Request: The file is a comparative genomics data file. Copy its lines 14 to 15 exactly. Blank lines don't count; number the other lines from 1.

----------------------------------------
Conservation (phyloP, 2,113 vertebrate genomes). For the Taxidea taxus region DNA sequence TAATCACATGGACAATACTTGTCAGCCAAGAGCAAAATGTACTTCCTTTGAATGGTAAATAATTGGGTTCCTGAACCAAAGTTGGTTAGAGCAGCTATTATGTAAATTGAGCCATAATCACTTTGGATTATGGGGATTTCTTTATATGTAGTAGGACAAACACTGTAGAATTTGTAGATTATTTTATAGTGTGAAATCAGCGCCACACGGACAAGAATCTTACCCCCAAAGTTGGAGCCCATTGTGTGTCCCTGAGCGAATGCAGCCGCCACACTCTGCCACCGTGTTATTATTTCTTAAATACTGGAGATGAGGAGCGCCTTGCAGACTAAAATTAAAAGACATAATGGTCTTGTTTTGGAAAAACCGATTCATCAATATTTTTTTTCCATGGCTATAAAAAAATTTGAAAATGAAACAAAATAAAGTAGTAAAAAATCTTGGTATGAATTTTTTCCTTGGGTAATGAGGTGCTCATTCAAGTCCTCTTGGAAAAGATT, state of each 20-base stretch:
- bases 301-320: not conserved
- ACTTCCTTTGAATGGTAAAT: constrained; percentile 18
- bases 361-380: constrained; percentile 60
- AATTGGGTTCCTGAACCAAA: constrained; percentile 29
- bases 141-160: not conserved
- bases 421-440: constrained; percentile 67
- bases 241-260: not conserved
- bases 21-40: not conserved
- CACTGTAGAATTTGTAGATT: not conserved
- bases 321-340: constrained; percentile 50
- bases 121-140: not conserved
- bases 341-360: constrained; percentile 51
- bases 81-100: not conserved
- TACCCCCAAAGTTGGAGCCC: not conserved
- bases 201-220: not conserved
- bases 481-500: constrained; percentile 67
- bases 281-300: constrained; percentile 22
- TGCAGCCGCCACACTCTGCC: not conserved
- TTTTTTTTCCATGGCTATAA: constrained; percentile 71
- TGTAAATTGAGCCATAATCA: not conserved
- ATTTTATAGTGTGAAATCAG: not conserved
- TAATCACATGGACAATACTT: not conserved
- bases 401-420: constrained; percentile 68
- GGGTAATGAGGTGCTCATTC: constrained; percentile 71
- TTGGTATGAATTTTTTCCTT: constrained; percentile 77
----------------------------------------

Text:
- bases 81-100: not conserved
- TACCCCCAAAGTTGGAGCCC: not conserved